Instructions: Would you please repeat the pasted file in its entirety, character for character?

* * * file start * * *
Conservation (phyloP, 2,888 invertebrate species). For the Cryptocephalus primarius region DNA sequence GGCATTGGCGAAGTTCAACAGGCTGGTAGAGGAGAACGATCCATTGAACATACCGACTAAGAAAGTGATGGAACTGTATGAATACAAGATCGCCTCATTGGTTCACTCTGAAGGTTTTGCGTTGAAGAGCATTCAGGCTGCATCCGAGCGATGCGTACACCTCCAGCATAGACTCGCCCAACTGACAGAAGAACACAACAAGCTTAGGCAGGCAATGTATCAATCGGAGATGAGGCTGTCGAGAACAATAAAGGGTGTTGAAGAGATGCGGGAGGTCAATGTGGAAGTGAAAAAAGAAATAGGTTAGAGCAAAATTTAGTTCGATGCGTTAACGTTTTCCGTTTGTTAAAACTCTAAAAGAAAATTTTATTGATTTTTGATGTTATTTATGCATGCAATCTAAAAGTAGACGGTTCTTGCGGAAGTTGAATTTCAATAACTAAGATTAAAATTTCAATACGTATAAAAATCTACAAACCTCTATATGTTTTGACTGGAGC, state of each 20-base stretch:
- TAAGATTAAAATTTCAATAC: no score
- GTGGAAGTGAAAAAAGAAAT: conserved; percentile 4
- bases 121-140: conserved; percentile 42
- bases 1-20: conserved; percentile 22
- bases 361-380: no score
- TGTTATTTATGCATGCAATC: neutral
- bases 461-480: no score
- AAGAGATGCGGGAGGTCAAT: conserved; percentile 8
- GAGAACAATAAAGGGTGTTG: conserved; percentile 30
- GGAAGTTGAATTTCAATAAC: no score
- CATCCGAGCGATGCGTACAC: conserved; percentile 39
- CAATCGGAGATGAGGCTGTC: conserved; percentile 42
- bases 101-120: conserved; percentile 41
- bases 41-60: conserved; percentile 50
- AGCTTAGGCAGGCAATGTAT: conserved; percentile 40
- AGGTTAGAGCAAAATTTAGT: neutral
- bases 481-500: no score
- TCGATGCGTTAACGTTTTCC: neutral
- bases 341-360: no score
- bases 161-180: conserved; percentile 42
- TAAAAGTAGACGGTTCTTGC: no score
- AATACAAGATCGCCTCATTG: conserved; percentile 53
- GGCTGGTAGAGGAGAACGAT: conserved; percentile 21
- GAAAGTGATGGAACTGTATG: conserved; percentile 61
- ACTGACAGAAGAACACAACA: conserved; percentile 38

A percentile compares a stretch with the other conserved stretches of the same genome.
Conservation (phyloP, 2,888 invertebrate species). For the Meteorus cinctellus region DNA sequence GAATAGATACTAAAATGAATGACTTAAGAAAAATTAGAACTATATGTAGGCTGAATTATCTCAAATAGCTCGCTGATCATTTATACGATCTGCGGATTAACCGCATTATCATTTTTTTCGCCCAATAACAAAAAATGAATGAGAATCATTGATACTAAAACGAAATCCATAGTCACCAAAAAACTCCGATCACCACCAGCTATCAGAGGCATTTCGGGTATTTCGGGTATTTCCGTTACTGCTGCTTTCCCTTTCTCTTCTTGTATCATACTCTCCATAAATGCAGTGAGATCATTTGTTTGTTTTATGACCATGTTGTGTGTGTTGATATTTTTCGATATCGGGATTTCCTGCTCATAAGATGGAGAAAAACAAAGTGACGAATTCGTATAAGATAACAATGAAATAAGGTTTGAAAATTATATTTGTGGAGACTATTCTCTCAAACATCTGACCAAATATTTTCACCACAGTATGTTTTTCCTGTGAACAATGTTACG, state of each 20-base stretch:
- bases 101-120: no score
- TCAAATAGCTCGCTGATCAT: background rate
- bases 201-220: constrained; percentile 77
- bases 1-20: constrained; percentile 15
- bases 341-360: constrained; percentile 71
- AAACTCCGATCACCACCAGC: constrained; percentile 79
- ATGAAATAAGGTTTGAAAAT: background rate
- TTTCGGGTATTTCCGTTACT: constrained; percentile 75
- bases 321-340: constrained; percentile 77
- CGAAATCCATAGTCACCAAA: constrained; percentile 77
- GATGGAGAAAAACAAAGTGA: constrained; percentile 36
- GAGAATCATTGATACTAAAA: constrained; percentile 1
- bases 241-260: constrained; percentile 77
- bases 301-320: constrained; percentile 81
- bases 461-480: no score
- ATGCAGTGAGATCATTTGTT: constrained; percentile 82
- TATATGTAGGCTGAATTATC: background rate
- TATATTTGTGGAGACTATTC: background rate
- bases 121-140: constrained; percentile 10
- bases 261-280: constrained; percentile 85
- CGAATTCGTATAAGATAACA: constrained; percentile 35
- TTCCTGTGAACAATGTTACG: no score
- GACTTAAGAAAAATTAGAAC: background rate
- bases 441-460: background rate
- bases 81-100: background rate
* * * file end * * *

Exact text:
Conservation (phyloP, 2,888 invertebrate species). For the Cryptocephalus primarius region DNA sequence GGCATTGGCGAAGTTCAACAGGCTGGTAGAGGAGAACGATCCATTGAACATACCGACTAAGAAAGTGATGGAACTGTATGAATACAAGATCGCCTCATTGGTTCACTCTGAAGGTTTTGCGTTGAAGAGCATTCAGGCTGCATCCGAGCGATGCGTACACCTCCAGCATAGACTCGCCCAACTGACAGAAGAACACAACAAGCTTAGGCAGGCAATGTATCAATCGGAGATGAGGCTGTCGAGAACAATAAAGGGTGTTGAAGAGATGCGGGAGGTCAATGTGGAAGTGAAAAAAGAAATAGGTTAGAGCAAAATTTAGTTCGATGCGTTAACGTTTTCCGTTTGTTAAAACTCTAAAAGAAAATTTTATTGATTTTTGATGTTATTTATGCATGCAATCTAAAAGTAGACGGTTCTTGCGGAAGTTGAATTTCAATAACTAAGATTAAAATTTCAATACGTATAAAAATCTACAAACCTCTATATGTTTTGACTGGAGC, state of each 20-base stretch:
- TAAGATTAAAATTTCAATAC: no score
- GTGGAAGTGAAAAAAGAAAT: conserved; percentile 4
- bases 121-140: conserved; percentile 42
- bases 1-20: conserved; percentile 22
- bases 361-380: no score
- TGTTATTTATGCATGCAATC: neutral
- bases 461-480: no score
- AAGAGATGCGGGAGGTCAAT: conserved; percentile 8
- GAGAACAATAAAGGGTGTTG: conserved; percentile 30
- GGAAGTTGAATTTCAATAAC: no score
- CATCCGAGCGATGCGTACAC: conserved; percentile 39
- CAATCGGAGATGAGGCTGTC: conserved; percentile 42
- bases 101-120: conserved; percentile 41
- bases 41-60: conserved; percentile 50
- AGCTTAGGCAGGCAATGTAT: conserved; percentile 40
- AGGTTAGAGCAAAATTTAGT: neutral
- bases 481-500: no score
- TCGATGCGTTAACGTTTTCC: neutral
- bases 341-360: no score
- bases 161-180: conserved; percentile 42
- TAAAAGTAGACGGTTCTTGC: no score
- AATACAAGATCGCCTCATTG: conserved; percentile 53
- GGCTGGTAGAGGAGAACGAT: conserved; percentile 21
- GAAAGTGATGGAACTGTATG: conserved; percentile 61
- ACTGACAGAAGAACACAACA: conserved; percentile 38

A percentile compares a stretch with the other conserved stretches of the same genome.
Conservation (phyloP, 2,888 invertebrate species). For the Meteorus cinctellus region DNA sequence GAATAGATACTAAAATGAATGACTTAAGAAAAATTAGAACTATATGTAGGCTGAATTATCTCAAATAGCTCGCTGATCATTTATACGATCTGCGGATTAACCGCATTATCATTTTTTTCGCCCAATAACAAAAAATGAATGAGAATCATTGATACTAAAACGAAATCCATAGTCACCAAAAAACTCCGATCACCACCAGCTATCAGAGGCATTTCGGGTATTTCGGGTATTTCCGTTACTGCTGCTTTCCCTTTCTCTTCTTGTATCATACTCTCCATAAATGCAGTGAGATCATTTGTTTGTTTTATGACCATGTTGTGTGTGTTGATATTTTTCGATATCGGGATTTCCTGCTCATAAGATGGAGAAAAACAAAGTGACGAATTCGTATAAGATAACAATGAAATAAGGTTTGAAAATTATATTTGTGGAGACTATTCTCTCAAACATCTGACCAAATATTTTCACCACAGTATGTTTTTCCTGTGAACAATGTTACG, state of each 20-base stretch:
- bases 101-120: no score
- TCAAATAGCTCGCTGATCAT: background rate
- bases 201-220: constrained; percentile 77
- bases 1-20: constrained; percentile 15
- bases 341-360: constrained; percentile 71
- AAACTCCGATCACCACCAGC: constrained; percentile 79
- ATGAAATAAGGTTTGAAAAT: background rate
- TTTCGGGTATTTCCGTTACT: constrained; percentile 75
- bases 321-340: constrained; percentile 77
- CGAAATCCATAGTCACCAAA: constrained; percentile 77
- GATGGAGAAAAACAAAGTGA: constrained; percentile 36
- GAGAATCATTGATACTAAAA: constrained; percentile 1
- bases 241-260: constrained; percentile 77
- bases 301-320: constrained; percentile 81
- bases 461-480: no score
- ATGCAGTGAGATCATTTGTT: constrained; percentile 82
- TATATGTAGGCTGAATTATC: background rate
- TATATTTGTGGAGACTATTC: background rate
- bases 121-140: constrained; percentile 10
- bases 261-280: constrained; percentile 85
- CGAATTCGTATAAGATAACA: constrained; percentile 35
- TTCCTGTGAACAATGTTACG: no score
- GACTTAAGAAAAATTAGAAC: background rate
- bases 441-460: background rate
- bases 81-100: background rate